Green lightC Johnny Estrada: There are a lot of people that owe John Schuerholz an apology. Estrada’s just going to owe him, period. About the only negative is the lack of a credible backup.

Green light1B Adam LaRoche: A separated shoulder seemed to do something for his season, an odd side effect. You get some weird things like this that look like cause and effect when you look at enough injuries. It’s the medhead equivalent of random endpoints.

Red light2B Marcus Giles: If the injury prone have a role model, it might be Giles. He’s healthy unless someone randomly runs him over. Even so, he’s productive enough to be in the discussion for best second baseman in the game. His power should be back this spring. Just know that at some point, he’ll miss a couple weeks.

Yellow lightSS Rafael Furcal: He’s 27, more or less, and should be near his peak. He’s becoming more than a speed player and if that were all he was, he’s got healthy legs. He healed quickly from a back problem as well.

Yellow light3B Chipper Jones: There’s really no such thing as a slight tear. It’s a tear. It’s like being pregnant or a Devil Ray. You are or you aren’t. Jones had a torn hamstring, something that could hasten his decline. He could be at third or back in left, depending on ├╝berprospect Andy Marte.

Red lightLF Brian Jordan: If it took a full year to get his legs healthy, then just how bad was that knee? The hamstring injury was a cascade, so watch out for anything leg-related, which would probably mean the Braves would have to bring up a rookie like Ryan Langerhans or Andy Marte.

Green lightCF Andruw Jones

Green lightRF Raul Mondesi

Green light1B Julio Franco: As long as he keeps going out there, who am I to say he’s anything less than green? I sure don’t have anyone to compare him to.


Yellow lightSP Tim Hudson: Hudson’s got a lot of mileage on his arm, so Mazzone’s throw-a-lot program might test Hudson early. Watch his velocity. If he’s good in May, he’ll be good all year.

Red lightSP John Smoltz: He’s another one that’s very literally incomparable. There were some parallels between Smoltz and Dennis Eckersley for a while, but no one talked about bringing Eck back to the rotation. Smoltz’s season will be an interesting test for some fatigue models. No one really knows if it’s harder to pitch as a starter or reliever from a pure recovery standpoint. He goes red by breaking the system – the expected increase in innings is enough to push him over, but there’s really no telling.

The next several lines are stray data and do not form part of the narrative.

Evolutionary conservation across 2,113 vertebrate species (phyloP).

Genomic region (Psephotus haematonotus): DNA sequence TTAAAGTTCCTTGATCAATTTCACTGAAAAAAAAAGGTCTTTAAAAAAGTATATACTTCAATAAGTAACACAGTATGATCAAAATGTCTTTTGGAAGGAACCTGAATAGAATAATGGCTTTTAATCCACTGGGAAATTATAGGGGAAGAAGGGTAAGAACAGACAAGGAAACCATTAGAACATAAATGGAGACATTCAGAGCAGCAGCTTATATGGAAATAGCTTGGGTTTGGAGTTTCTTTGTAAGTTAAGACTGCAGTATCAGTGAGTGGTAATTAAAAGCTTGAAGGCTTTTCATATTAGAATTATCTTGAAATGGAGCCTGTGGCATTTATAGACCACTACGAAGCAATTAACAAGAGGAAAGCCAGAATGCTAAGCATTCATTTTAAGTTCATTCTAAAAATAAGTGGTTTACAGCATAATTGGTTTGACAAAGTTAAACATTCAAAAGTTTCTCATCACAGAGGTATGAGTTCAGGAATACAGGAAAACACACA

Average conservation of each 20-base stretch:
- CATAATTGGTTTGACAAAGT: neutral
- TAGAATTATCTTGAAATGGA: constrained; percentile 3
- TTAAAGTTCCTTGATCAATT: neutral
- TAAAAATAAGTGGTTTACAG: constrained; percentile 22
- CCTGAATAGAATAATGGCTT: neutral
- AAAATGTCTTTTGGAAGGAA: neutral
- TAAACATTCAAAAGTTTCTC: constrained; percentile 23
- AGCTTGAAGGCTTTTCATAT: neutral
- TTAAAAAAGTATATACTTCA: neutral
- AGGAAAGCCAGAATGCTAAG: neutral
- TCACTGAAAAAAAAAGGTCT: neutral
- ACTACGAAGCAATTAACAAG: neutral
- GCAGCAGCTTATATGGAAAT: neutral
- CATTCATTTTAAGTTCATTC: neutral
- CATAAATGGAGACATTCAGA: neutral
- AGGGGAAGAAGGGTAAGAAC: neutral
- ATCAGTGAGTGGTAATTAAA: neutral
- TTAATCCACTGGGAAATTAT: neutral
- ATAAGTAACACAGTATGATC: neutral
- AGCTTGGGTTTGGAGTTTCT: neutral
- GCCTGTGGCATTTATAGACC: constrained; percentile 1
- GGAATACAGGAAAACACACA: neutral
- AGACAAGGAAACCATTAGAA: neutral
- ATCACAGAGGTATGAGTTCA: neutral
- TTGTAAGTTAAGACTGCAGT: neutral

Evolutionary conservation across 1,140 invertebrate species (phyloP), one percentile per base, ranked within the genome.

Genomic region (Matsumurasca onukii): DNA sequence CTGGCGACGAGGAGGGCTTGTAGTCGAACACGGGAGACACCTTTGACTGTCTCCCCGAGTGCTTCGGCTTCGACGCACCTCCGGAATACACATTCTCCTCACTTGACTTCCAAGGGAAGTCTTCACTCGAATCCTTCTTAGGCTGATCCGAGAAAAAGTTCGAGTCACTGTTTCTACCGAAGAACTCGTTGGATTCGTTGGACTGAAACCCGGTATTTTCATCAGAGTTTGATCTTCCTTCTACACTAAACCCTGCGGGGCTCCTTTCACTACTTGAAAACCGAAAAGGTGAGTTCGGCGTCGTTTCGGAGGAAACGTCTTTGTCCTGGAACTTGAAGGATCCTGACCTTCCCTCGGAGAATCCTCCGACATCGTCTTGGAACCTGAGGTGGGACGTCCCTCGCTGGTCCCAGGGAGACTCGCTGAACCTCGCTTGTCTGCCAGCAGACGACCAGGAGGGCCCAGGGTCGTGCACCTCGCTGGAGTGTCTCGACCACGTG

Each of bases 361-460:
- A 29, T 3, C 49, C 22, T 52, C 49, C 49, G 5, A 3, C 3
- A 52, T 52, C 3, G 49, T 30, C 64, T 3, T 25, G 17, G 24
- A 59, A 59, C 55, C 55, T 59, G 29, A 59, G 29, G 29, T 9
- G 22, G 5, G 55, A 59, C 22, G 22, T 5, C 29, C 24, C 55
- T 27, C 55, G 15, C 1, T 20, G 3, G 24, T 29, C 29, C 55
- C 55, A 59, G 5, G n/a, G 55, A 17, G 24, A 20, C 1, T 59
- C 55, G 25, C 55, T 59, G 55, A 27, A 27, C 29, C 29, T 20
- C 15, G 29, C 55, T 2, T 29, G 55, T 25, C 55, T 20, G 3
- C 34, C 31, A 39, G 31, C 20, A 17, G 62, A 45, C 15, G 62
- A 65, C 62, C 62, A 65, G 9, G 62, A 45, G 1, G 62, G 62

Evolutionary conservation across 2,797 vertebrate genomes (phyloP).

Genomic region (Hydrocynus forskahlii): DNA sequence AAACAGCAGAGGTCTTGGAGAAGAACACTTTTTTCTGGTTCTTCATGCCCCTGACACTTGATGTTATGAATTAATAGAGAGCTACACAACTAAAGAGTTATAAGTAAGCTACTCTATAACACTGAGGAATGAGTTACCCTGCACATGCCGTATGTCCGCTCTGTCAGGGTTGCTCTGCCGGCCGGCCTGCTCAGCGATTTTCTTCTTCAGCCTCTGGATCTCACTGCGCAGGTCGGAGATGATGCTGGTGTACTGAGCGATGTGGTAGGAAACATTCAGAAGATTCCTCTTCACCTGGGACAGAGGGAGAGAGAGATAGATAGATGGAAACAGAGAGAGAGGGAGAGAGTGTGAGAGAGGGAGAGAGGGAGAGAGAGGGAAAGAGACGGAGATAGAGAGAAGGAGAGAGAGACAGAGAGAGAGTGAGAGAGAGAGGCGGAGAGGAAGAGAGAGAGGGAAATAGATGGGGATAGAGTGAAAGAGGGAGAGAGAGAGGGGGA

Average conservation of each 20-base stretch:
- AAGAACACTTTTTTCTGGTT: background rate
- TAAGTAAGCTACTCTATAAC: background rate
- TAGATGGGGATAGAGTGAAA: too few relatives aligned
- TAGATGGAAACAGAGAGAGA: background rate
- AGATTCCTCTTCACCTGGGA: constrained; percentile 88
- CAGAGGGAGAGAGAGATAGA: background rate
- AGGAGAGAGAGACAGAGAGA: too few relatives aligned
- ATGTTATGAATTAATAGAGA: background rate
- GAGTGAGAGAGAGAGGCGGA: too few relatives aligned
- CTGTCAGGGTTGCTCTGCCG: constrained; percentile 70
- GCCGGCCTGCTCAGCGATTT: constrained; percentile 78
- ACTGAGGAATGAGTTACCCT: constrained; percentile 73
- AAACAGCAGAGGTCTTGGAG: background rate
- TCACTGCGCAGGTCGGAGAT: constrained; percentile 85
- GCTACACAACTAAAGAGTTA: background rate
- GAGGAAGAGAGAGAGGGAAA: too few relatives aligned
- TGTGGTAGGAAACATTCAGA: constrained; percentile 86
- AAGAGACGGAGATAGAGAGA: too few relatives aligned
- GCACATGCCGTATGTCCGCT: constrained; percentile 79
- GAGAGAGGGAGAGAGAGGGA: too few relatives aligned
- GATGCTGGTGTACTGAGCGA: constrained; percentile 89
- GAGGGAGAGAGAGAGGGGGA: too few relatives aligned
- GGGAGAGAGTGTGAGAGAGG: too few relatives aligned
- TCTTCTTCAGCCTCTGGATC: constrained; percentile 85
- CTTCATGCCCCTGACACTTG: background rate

Yellow lightSP Mike Hampton: His off-season knee surgery was more involved than the typical tuneup. He needed a bone graft and may use the same substance Randy Johnson uses to lubricate his damaged knee. If it holds up, he can repeat his 2004.

Yellow lightSP John Thomson: Thomson missed the playoffs with an oblique strain. He seemed to respond well to Mazzone’s program before the injury. At the bottom of the rotation rather than the top, he’ll look better.

Red lightSP Horacio Ramirez: The shoulder has been problematic for the better part of two years. He’s in spring training without his breaking balls, which leaves him with…well, he is lefthanded.

Green lightCL Danny Kolb

The Braves stump me. Do I write again about the genius of Leo Mazzone and how his adaptation of Johnny Sain‘s “throw more, pitch less” philosophy has worked for all types of pitchers? No, the BP 2005 essay does that a lot better than I could in this space. Do I talk about the overall lack of injuries this team has had during key pennant chases? Been there, done that. Do I mention that my newest pitching student is 12, meaning he’s never been alive in a year where the Braves didn’t win the division? (Or does that just make you feel old, too?)

There are a lot of players with injury problems on this team, just as there has been for their decade-plus dynasty. The Braves have never had it cost them in the end stages of the season because it’s actually a team focus. Led by Bobby Cox’s “win in September” plan, the team actually builds itself much in the manner a college basketball team does, hoping to peak late in the season and make a run.

There are certainly some that would say October might be a bit more important than September, especially given the lack of rings that this run has put on the Braves’ fingers. Cox may not be Stengel and Mazzone may not be Sain, though those are impossible standards to meet. This team has dealt with turnover around a core, getting a lot out of some players that were considered broken down, over the hill, or problem players. As Mazzone spins league average lefties into a bullpen, Cox lets players with noted attitude problems like Raul Mondesi simply play.

The Braves then come stumbling back, red and yellow lights blazing, like some sort of zombie in Army of Darkness. Every time you think they’re dead, they come back. Cut off a limb (or a Cy Young pitcher or two) and they come back. Let one of their All-Stars drop for a six week DL stint and they’ll just shuffle or wait for John Schuerholz to pick up another batch of brains. I’m just not picking against these Braves again.

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